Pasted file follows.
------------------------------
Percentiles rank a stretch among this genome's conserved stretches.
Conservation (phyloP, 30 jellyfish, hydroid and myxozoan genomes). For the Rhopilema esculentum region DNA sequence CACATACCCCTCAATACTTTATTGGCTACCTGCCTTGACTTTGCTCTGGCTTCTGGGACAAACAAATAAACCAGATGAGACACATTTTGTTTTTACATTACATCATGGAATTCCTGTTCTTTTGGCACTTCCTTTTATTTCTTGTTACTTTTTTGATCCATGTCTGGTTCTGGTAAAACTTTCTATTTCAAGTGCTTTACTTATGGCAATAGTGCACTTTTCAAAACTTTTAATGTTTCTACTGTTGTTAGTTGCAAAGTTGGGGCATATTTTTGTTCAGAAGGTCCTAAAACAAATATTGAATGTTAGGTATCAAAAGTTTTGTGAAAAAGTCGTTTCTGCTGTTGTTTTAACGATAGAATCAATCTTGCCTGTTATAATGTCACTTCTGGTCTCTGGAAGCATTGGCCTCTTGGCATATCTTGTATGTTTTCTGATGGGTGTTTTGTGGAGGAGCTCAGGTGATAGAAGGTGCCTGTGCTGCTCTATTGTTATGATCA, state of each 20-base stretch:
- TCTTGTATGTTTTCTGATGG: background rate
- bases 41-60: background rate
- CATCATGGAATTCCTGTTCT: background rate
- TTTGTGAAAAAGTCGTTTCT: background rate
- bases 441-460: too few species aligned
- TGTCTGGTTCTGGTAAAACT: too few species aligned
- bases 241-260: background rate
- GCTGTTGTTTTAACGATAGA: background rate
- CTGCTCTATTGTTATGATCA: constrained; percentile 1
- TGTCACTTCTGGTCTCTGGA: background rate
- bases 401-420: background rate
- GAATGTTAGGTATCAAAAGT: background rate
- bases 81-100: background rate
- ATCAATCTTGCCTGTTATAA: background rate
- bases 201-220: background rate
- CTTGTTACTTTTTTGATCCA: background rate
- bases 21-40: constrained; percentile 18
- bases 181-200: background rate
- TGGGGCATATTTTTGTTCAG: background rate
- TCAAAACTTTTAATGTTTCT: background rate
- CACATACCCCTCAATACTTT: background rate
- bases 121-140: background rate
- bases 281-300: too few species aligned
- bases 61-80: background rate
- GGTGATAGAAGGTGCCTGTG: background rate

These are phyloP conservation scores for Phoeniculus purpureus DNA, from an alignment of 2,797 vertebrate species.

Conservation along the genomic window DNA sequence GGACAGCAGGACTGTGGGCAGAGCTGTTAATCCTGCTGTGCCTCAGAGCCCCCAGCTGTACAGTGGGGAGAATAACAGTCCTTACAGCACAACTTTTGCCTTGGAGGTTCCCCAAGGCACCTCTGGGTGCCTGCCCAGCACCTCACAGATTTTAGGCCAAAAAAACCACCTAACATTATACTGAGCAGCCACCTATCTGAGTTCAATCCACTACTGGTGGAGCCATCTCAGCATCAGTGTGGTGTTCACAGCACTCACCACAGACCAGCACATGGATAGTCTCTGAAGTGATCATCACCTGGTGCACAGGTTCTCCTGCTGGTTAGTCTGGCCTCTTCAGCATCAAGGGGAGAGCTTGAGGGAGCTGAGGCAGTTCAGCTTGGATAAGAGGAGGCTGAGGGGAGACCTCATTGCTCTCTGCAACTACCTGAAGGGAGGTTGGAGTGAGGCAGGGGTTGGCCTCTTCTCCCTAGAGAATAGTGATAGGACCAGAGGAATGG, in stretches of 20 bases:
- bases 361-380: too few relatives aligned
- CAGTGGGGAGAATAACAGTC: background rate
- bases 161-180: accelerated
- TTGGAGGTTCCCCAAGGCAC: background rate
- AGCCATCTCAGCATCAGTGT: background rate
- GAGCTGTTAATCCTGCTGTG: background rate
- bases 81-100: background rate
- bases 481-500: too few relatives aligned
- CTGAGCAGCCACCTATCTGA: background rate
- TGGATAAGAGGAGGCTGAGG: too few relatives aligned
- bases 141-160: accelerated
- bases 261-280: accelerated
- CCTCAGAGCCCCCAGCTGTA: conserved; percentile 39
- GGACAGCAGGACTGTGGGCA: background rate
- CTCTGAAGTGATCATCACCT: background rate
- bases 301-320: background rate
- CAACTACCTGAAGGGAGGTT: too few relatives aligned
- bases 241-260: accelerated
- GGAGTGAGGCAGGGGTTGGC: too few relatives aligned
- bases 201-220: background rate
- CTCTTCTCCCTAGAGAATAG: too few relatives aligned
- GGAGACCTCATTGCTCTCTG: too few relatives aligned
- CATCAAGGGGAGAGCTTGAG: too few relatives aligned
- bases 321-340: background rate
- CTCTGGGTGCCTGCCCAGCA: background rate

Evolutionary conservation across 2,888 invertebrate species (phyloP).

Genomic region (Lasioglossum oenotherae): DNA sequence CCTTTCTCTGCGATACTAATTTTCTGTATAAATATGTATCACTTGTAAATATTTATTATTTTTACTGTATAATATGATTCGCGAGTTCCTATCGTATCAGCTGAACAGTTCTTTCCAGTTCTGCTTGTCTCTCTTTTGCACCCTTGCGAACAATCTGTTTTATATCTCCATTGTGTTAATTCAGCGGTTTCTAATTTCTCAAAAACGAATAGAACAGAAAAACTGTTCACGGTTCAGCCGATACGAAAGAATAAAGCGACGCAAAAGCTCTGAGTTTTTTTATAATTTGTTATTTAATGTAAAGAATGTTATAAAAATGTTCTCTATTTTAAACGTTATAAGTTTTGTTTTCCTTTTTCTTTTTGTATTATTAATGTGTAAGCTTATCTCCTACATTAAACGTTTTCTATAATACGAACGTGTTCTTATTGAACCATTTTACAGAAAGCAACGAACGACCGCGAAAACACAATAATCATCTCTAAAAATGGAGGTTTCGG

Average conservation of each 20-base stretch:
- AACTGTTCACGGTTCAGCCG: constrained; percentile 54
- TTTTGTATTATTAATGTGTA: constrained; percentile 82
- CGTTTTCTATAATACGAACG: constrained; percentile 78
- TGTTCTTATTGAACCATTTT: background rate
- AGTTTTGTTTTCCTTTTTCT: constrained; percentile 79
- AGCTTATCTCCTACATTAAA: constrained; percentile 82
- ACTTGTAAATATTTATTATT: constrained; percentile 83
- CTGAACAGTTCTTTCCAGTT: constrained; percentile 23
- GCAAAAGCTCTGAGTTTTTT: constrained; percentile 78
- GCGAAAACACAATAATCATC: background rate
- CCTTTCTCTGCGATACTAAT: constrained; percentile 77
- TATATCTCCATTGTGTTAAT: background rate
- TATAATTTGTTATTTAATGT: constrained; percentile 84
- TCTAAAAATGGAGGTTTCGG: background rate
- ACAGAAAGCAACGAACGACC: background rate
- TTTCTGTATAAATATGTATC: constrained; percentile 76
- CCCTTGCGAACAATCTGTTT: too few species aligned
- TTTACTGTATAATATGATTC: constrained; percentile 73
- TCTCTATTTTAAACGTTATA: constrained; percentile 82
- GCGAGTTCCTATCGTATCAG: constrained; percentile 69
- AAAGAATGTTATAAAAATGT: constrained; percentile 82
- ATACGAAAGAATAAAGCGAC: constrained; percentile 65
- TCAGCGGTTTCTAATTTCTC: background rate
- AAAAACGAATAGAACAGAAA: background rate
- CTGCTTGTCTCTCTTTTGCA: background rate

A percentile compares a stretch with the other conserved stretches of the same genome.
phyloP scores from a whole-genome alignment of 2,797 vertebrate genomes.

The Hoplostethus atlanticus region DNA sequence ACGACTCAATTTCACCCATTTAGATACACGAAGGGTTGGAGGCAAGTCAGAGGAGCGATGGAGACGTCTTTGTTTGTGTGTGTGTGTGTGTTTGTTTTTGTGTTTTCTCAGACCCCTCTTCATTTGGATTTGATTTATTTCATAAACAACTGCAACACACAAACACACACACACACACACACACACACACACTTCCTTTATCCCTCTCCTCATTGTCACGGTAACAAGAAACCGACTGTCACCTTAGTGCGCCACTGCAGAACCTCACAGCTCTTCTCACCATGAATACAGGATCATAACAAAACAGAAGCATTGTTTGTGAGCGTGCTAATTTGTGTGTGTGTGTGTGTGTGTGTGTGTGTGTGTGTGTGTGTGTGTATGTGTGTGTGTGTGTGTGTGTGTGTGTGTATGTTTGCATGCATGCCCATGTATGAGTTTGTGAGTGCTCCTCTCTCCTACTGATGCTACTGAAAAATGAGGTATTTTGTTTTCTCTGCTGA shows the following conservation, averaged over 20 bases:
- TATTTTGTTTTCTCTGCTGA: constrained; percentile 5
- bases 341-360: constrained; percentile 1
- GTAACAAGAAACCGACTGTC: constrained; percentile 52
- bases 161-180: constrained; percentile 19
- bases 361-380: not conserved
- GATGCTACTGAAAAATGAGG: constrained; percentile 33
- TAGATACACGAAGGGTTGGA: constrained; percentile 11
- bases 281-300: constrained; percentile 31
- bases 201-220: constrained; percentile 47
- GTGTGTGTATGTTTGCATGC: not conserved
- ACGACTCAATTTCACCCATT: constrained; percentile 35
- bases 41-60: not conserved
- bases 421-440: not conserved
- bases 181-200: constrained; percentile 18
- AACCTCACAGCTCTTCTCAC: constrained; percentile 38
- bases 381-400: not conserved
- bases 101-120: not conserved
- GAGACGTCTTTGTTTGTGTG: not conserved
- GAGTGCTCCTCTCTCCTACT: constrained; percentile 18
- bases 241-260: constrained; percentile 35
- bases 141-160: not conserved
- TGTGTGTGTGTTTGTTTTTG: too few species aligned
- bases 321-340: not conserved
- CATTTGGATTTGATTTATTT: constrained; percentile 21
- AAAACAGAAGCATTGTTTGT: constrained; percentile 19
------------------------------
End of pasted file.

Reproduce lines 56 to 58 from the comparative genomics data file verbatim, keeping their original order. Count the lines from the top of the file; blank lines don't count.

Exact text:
Genomic region (Lasioglossum oenotherae): DNA sequence CCTTTCTCTGCGATACTAATTTTCTGTATAAATATGTATCACTTGTAAATATTTATTATTTTTACTGTATAATATGATTCGCGAGTTCCTATCGTATCAGCTGAACAGTTCTTTCCAGTTCTGCTTGTCTCTCTTTTGCACCCTTGCGAACAATCTGTTTTATATCTCCATTGTGTTAATTCAGCGGTTTCTAATTTCTCAAAAACGAATAGAACAGAAAAACTGTTCACGGTTCAGCCGATACGAAAGAATAAAGCGACGCAAAAGCTCTGAGTTTTTTTATAATTTGTTATTTAATGTAAAGAATGTTATAAAAATGTTCTCTATTTTAAACGTTATAAGTTTTGTTTTCCTTTTTCTTTTTGTATTATTAATGTGTAAGCTTATCTCCTACATTAAACGTTTTCTATAATACGAACGTGTTCTTATTGAACCATTTTACAGAAAGCAACGAACGACCGCGAAAACACAATAATCATCTCTAAAAATGGAGGTTTCGG

Average conservation of each 20-base stretch:
- AACTGTTCACGGTTCAGCCG: constrained; percentile 54